The German government believes that Article 3, paragraph 3 is superfluous, since the law of the Member States guarantees that all necessary types of evidence can be presented in court. If it could be demonstrated that such a rule is actually necessary regarding the law of certain Member States, then based on Consideration 8 it would have to be expressed negatively as a non-discrimination provision.
Article 3, paragraph 4 expresses a legal consideration which the German government believes is absolutely necessary. The list of grounds for rebuttal contained in Article 3, paragraph 4, should however not be understood as being all-inclusive insofar as it concerns the refutation of the presumptions under paragraph 1. In this regard proof of the opposite would have to be admitted without any limitation.
With regard to Article 3, paragraph 5, it should already be clear from the area of application of the Directive that use of digital signatures in the area of public law of the Member States is not regulated. The Member States should be allowed to regulate autonomously the requirements that they wish to place on digital signatures in areas which do not fall under the area of application of the Treaty on the Founding of the European Community.
Moreover, the German Government recommends that a clear internal market clause be inserted in Article 3 or in another place in the Directive, under which the Member States could not hinder the free exchange of certification services in digital signatures solely because they are communicated in electronic form.
The Federal Government shares the view of the European Commission that certification services should not per se be subject to authorisation or licensing. However, since under the directive the Member States will be obligated to guarantee high technical security standards in order to guarantee the security of digital signatures, they must be able to introduce voluntary licensing procedures, and to require licensing for licensing services which in their scope exceed the minimum requirements. The Federal Government would like to point out that in Germany the licensing of the corresponding certification authority is a requirement under the Digital Signature Law for government recognition of digital signatures.
Against this background, the Federal Government is of the opinion that appropriate minimum standards for offers of certification services in the common market should be included in Article 4, paragraph 4. Article 4, paragraph 4 should expressly provide that it applies to certification services for digital signatures which must meet the requirements of Article 2, paragraph 1. Furthermore, also the technical requirements of Article 2, paragraph 2 should be mentioned in Article 4, paragraph 4, and the substantive technical requirements that have to be fulfilled should be more closely defined, in order that those digital signatures to which the certification service refers may be deemed to be secure. The definition of the technical details should not be left wholly to the European Commission or to a Committee procedure under Article 9. The German Government believes that, in any event, the substantive technical requirements should be explicitly and directly mentioned in the Directive.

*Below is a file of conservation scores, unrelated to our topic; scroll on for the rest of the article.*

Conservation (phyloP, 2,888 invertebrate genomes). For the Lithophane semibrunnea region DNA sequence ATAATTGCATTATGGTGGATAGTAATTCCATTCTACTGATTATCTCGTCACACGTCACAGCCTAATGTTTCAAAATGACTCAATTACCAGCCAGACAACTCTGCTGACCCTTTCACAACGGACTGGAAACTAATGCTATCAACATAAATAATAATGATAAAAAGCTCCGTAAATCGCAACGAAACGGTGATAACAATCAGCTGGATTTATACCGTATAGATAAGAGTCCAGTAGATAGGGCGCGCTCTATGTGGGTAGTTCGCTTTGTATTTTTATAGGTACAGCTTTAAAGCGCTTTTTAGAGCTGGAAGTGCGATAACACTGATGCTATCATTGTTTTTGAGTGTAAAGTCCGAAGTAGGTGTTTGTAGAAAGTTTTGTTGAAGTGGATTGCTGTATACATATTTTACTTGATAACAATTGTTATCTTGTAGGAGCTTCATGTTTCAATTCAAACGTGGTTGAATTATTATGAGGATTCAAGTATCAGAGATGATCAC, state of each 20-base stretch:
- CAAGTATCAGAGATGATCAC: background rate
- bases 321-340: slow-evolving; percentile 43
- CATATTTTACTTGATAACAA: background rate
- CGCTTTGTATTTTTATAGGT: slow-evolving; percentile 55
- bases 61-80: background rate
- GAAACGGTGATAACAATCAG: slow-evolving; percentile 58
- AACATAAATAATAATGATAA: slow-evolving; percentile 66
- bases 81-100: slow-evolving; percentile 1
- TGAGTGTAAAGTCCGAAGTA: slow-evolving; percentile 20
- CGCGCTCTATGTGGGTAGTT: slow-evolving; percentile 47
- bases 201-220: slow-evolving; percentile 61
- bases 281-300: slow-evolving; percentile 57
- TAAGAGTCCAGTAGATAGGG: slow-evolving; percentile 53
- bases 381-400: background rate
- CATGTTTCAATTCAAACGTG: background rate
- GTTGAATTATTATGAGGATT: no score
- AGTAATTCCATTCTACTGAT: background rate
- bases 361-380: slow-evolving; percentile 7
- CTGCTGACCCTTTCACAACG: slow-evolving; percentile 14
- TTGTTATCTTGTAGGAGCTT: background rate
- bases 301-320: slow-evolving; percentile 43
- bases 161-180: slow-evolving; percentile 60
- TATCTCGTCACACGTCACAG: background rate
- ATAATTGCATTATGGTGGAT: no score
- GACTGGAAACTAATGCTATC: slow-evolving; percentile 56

The German Government believes that the requirements for a qualified signature certificate under Article 5, paragraph 1 should be limited to the substantive requirements for authenticity and integrity of electronic commerce. Thus, elements such as are included in letters h and i should, based on the content of Article 6, be deleted as exceeding what is necessary. In Article 5 it should in any case be clarified that qualified certificates can only refer to digital signatures of natural persons. The German Government believes that only in this way can the security of electronic legal transactions be appropriately taken into account.
The German Government believes it is sensible to have the basic requirements for qualified certificates be later expanded via a Committee procedure of the European Commission, and therefore has no concerns in this regard.